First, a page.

website movement started by Brett and Alex Harris. They’ve authored a book directed at teens (especially teen men) called “Do Hard Things”. Their basic concept is that it’s our culture today to not expect much out of teenagers. Teens know that and respond accordingly. Check them out!
Some articles of theirs that I really liked:
“…We view life through an extra social category called ‘adolescence’, a category that would have been completely foreign to men and women just 100 years ago. Prior to the late 1800s there were only 3 categories of age: childhood, adulthood, and old age. It was only with the coming of the early labor movement with its progressive child labor laws, coupled with new compulsory schooling laws, that a new category, called adolescence, was invented. …
‘adolescence’ identified the artificial zone between childhood and adulthood when young people ceased to be children, but were no longer permitted by law to assume the normal responsibilities of adulthood, such as entering into a trade or finding gainful employment. Consequently, marriage and family had to be delayed as well, and so we invented ‘the teenager’, an unfortunate creature who had all the yearnings and capabilities of an adult, but none of the freedoms or responsibilities.”
In 1 Timothy 4:12, Paul writes, “Let no one despise you for your youth, but set the believers an example in speech, in conduct, in love, in faith, in purity.” As followers of Christ, we are called to a higher standard.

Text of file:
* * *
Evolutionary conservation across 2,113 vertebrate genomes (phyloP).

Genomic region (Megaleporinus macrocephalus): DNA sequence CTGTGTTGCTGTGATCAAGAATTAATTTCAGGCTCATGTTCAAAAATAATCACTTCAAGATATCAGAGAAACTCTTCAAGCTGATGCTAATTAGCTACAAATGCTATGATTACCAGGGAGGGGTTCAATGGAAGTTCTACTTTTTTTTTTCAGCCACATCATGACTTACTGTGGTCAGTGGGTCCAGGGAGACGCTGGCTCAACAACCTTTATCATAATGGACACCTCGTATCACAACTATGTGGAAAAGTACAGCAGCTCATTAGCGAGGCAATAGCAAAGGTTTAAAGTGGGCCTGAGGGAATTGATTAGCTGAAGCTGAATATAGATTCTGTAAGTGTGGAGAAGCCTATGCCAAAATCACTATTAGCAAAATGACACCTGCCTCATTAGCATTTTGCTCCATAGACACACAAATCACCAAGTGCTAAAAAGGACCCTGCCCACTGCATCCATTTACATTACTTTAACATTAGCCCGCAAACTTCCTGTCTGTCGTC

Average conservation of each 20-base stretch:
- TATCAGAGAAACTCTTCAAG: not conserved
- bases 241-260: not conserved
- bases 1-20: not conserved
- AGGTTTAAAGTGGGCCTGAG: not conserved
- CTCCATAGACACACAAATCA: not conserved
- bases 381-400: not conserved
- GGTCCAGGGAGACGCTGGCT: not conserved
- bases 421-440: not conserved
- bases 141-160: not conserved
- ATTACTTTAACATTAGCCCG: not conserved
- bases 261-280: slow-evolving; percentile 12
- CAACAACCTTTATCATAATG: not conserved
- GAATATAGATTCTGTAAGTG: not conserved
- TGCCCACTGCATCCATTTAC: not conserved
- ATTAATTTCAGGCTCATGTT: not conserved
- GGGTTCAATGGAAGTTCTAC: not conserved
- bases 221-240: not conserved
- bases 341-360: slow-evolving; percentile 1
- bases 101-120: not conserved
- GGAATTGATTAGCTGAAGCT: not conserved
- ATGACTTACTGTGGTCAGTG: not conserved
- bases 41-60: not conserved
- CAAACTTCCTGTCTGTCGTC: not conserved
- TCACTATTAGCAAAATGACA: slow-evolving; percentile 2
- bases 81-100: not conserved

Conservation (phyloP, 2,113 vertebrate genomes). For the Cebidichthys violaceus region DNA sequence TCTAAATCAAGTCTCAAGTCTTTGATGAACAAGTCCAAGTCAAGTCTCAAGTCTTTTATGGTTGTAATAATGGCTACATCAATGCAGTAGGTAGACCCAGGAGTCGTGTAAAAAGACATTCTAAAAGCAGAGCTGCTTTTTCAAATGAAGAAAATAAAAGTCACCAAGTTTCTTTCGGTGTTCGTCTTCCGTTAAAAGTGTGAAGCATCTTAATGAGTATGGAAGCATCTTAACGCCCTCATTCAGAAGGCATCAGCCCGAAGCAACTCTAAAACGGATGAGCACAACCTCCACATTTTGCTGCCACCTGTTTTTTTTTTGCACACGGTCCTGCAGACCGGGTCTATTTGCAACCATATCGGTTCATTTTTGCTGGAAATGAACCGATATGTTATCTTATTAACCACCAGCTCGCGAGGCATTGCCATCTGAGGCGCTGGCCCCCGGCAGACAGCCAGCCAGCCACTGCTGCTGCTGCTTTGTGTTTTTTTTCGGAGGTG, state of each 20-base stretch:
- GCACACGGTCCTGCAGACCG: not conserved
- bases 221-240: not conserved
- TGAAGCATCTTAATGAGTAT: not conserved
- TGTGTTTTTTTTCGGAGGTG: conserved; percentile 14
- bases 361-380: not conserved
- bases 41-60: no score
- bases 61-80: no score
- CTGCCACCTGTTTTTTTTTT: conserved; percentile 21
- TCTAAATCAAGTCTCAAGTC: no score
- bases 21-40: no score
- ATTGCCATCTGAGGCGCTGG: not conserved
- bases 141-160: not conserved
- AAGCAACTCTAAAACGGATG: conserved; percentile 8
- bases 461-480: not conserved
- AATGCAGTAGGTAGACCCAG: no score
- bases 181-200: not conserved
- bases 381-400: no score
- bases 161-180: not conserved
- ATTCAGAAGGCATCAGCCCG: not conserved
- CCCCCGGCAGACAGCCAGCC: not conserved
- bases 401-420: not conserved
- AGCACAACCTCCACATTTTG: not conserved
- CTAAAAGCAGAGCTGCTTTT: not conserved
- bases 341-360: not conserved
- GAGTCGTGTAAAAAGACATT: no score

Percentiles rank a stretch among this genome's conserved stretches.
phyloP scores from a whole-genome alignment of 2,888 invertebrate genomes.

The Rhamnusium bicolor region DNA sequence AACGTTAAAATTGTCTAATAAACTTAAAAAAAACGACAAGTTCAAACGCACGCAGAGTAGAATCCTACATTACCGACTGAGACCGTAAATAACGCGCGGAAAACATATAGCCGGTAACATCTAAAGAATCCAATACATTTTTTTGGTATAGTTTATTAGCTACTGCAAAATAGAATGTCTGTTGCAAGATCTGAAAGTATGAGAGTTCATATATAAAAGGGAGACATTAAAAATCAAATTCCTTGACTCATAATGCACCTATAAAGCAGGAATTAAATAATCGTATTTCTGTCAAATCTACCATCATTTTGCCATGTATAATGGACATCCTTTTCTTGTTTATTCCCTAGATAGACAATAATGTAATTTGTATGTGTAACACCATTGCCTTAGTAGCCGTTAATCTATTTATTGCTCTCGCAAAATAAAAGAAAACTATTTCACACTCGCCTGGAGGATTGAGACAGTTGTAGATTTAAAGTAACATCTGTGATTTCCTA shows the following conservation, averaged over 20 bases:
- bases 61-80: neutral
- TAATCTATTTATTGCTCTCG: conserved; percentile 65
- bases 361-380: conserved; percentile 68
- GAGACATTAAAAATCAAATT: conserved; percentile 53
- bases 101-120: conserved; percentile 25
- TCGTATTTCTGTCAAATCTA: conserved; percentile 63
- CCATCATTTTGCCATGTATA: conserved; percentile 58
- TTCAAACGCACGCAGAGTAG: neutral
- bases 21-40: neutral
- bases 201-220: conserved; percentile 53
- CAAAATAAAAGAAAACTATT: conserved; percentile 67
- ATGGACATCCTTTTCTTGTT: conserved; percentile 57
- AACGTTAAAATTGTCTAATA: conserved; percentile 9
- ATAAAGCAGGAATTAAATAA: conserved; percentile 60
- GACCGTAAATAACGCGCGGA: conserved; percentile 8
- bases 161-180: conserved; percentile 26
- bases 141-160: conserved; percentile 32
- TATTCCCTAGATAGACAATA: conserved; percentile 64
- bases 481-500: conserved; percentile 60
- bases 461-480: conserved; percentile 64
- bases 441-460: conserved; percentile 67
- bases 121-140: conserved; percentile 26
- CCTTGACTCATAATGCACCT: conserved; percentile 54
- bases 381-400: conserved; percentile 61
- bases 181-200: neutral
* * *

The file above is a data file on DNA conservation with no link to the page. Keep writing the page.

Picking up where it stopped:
We need to be honest with ourselves. Is how we’re spending our time now preparing us for what we want to become? Are we doing hard things now that will equip us for greater things God may have for us in the future? These are the fundamental questions for this season of our lives.
Getting up at 2:00am doesn’t have the same excitement as making a film. And being polite to our family just doesn’t have the same feeling as being a world leader. But this isn’t how it’s supposed to be. Instead of having an attitude like this, we should find the same inspiration and excitement in the small things, keeping our eyes on our destination.
This is important because doing hard things that are large consist of doing many hard things that are small. Without doing these small things, we can’t achieve those huge goals. Look at this line from the parable of the talents in Luke 19:17, “And he said unto him, Well, thou good servant: because thou hast been faithful in a very little, have thou authority over ten cities.”
So when you run into something small and unexciting, and you feel like procrastinating or ignoring it, don’t! Get up that extra hour earlier to work on that project. Reply to that email that could wait, but shouldn’t. Write that blog post that you’re simply not in the mood for, but need to do. Change the way you behave around your family for the better. Do those little things that don’t seem important, exciting, or enjoyable at first – but that can get you to your goals.
We all want to accomplish Hard Things, but we often forget to get excited about small ones. If we can do the small things, then we’ll be on our way to the large ones, and ready when we get to them.